Type of exercise — Numerous studies, including clinical trials, have examined the effects of exercise on blood pressure and other health outcomes. The available evidence supports dynamic aerobic exercise as a means to lower blood pressure and prevent and control hypertension. The evidence supporting resistance exercise is less compelling. The American Heart Association affirmed these benefits in their scientific statement on the blood pressure-lowering effects of aerobic and resistance training [10].

Dynamic aerobic exercise — The most extensively studied form of exercise is dynamic aerobic exercise, which is the regular and purposeful movement of large muscle groups in moderate and/or vigorous activity that places stress on the cardiovascular system. Examples include brisk walking, jogging, dancing, bicycling, swimming, and using certain exercise equipment, such as elliptical machines.

The amount of aerobic exercise performed is measured as the intensity compared with rest (expressed in metabolic equivalents [METs]), duration (minutes per session), and frequency (number of sessions per week).

More intense exercises require more METs; walking at 3 miles/hour uses 3.5 METs, jogging at a 14 min/mile pace uses 6 METs, and jogging at a 10 min/mile pace uses 10 METs. The total amount of dynamic aerobic activity can then be expressed as "exercise volume," which is the product of average METs multiplied by the total number of minutes per week, with the goal of reaching 500 to 1000 MET min/week. As an example, walking 3 miles/hour for 30 minutes, five times per week (ie, 150 minutes per week) requires 525 MET min/week.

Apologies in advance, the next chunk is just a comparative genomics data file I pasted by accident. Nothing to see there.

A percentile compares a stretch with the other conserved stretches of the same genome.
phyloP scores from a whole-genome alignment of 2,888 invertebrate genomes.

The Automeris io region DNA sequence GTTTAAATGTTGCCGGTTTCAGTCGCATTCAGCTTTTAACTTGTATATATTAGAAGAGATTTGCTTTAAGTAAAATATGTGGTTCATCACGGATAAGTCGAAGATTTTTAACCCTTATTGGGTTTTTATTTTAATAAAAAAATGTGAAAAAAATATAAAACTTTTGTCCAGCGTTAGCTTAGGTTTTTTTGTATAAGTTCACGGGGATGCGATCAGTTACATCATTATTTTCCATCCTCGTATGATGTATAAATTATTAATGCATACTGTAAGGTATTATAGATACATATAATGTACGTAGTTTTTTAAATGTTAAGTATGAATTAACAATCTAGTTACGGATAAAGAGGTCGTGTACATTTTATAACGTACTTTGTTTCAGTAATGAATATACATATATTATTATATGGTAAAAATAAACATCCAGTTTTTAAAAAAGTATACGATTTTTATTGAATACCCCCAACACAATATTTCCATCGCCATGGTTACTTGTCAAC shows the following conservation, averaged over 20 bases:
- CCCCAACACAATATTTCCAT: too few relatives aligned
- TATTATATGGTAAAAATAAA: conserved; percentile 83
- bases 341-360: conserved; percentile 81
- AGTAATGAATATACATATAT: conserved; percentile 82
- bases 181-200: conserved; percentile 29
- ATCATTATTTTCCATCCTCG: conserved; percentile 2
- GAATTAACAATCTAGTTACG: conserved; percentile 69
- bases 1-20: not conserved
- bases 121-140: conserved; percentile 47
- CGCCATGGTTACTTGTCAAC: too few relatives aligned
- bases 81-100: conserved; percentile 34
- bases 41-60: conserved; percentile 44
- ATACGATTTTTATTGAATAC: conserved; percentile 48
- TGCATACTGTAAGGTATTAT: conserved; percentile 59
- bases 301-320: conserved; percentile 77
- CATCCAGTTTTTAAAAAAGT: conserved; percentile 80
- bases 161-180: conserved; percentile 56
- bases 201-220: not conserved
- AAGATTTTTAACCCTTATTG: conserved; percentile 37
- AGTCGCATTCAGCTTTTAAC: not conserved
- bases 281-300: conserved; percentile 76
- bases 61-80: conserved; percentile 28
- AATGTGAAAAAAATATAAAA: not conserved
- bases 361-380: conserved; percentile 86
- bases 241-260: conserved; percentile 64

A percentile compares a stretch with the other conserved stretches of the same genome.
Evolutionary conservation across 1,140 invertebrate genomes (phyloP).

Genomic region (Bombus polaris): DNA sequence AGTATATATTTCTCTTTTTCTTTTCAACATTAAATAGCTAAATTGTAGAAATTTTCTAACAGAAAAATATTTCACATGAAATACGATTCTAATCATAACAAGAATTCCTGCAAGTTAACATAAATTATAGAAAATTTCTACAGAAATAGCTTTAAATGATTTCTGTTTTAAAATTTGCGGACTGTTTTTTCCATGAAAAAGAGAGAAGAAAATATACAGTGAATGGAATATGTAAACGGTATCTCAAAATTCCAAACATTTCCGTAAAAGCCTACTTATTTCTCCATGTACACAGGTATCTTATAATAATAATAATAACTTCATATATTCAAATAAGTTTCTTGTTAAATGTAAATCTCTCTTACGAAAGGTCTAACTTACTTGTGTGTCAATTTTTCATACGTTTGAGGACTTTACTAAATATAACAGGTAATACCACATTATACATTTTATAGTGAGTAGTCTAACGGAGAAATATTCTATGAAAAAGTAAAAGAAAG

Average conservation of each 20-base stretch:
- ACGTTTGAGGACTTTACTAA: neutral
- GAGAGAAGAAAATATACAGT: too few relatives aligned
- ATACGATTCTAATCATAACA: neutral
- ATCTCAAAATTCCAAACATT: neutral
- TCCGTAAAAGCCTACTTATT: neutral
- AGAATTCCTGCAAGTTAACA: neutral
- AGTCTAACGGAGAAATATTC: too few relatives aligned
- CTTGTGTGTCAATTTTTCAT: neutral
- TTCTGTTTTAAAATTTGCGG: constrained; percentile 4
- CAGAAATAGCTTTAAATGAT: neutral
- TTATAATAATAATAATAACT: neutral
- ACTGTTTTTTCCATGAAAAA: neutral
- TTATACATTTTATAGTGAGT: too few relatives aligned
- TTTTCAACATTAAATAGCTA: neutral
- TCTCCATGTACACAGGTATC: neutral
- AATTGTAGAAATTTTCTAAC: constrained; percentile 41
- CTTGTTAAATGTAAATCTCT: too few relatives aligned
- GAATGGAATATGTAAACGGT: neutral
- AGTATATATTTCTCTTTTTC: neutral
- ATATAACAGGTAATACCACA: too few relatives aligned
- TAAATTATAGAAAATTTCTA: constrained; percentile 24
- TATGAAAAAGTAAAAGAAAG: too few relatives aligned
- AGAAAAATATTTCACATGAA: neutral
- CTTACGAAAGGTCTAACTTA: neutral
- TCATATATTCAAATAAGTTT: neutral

Several meta-analyses and systematic reviews of trials that examined the effects of aerobic exercise on blood pressure have been conducted [1,3,11-15]. In one meta-analysis that aggregated data across 72 trials in hypertensive adults, aerobic exercise significantly lowered resting clinic systolic/diastolic blood pressure by 3.0/2.4 mmHg and daytime ambulatory blood pressure to a similar extent (3.3/3.5 mmHg) [12]. The blood pressure reductions were greater in trials of hypertensive patients as compared with trials of nonhypertensive individuals (6.9/4.9 compared with 1.9/1.6 mmHg). Overall, there was no observed effect of exercise dose, training frequency, training intensity, training session time, or specific type of exercise on the magnitude of the blood pressure reduction. However, meta-analyses are poorly suited to address such questions.